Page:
Sports medicine is most commonly used to target and treat sports-related injuries, but you may be surprised to learn that the field is not limited only to athletes. Even occasional exercisers can benefit from sports medicine and therapies. If you need new treatment options, or are interested in learning more about the available therapies and programs, here are four benefits of sports medicine:
1. RehabilitationThe field of sports medicine is most famously used for rehabilitating professional athletes, but the approaches and therapies can be used for any sort of sports-related or another physical injury. This includes injuries to the neck, shoulders, back, hips, knees, and ankles. Rehabilitation helps the affected area to heal correctly, while retaining or increasing your flexibility and range of motion. Stretches, exercises, and physical therapy are important to ensure the joint or area does not stiffen. Rehabilitation includes many other areas as well, such as balance and fall therapy, massage, and occupational therapy.
2. Preventative CareAlthough rehabilitation is most commonly cited as the main focus of sports medicine, preventative care is a huge aspect of the field, as well. The idea is to improve and maintain one’s health, in order to help avoid future injuries. Preventative care can include a variety of wellness programs, and may also include dietary discussions and information about nutritional benefits. Your wellness program may include a lot of exercise, with workouts designed to help protect you against heart disease or unwanted weight gain. This whole-body approach to your overall well-being also includes the field of sports psychology.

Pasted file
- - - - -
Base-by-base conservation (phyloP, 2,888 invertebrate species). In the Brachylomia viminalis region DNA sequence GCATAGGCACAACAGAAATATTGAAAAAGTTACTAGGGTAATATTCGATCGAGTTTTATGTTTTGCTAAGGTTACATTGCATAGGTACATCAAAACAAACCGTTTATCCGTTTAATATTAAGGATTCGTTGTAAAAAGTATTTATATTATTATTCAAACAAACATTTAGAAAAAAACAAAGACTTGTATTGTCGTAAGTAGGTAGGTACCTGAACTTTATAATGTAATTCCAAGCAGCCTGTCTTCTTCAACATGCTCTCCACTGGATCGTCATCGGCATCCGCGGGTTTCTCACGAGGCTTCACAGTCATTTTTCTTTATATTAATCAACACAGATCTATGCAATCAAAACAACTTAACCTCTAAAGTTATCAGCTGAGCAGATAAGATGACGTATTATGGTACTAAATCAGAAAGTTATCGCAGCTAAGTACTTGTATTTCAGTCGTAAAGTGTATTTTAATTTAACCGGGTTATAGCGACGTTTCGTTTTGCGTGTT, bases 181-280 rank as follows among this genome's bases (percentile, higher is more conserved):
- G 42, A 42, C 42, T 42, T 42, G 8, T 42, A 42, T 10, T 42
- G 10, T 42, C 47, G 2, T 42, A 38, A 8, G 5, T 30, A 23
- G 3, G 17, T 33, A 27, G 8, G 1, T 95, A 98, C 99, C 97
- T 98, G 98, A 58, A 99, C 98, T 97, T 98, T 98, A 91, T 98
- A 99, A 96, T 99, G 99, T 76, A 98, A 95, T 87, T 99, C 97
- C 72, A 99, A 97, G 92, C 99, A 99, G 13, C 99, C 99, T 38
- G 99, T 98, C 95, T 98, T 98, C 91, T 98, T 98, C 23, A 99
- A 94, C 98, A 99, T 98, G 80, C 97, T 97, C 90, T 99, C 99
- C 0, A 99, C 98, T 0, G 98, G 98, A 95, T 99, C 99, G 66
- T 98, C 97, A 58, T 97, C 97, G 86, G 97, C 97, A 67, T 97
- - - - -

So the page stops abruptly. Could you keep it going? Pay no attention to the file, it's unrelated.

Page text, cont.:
3. Wide ApplicationSports medicine, as a field, includes numerous treatments and exercises that can be used for a variety of injuries, illnesses, and other disorders. The overall goal is to properly diagnose, treat, heal, and manage injuries. Having this general approach, combined with specific therapies, makes sports medicine applicable to almost anyone. The principles of sports medicine can be used in multiple situations, whether the injured person is an athlete, an occasional exerciser, a musician, or a laborer.
4. Personal TrainingPersonal training also falls under the category of sports medicine. When you first think of a personal trainer, you may picture one-on-one time at the gym with your trainer yelling at you, screaming for each push-up or crunch. In actuality, most personal trainers encourage firmly yet gently. They will work with you on a very individualized level, figuring out your personality type and work ethic as they help you reach your goals. Personal training is about much more than weight loss or muscle building, as it often includes elements of sports psychology and dietary discussions. Having a personal trainer can help you find your personal sense of perseverance and self-discipline.
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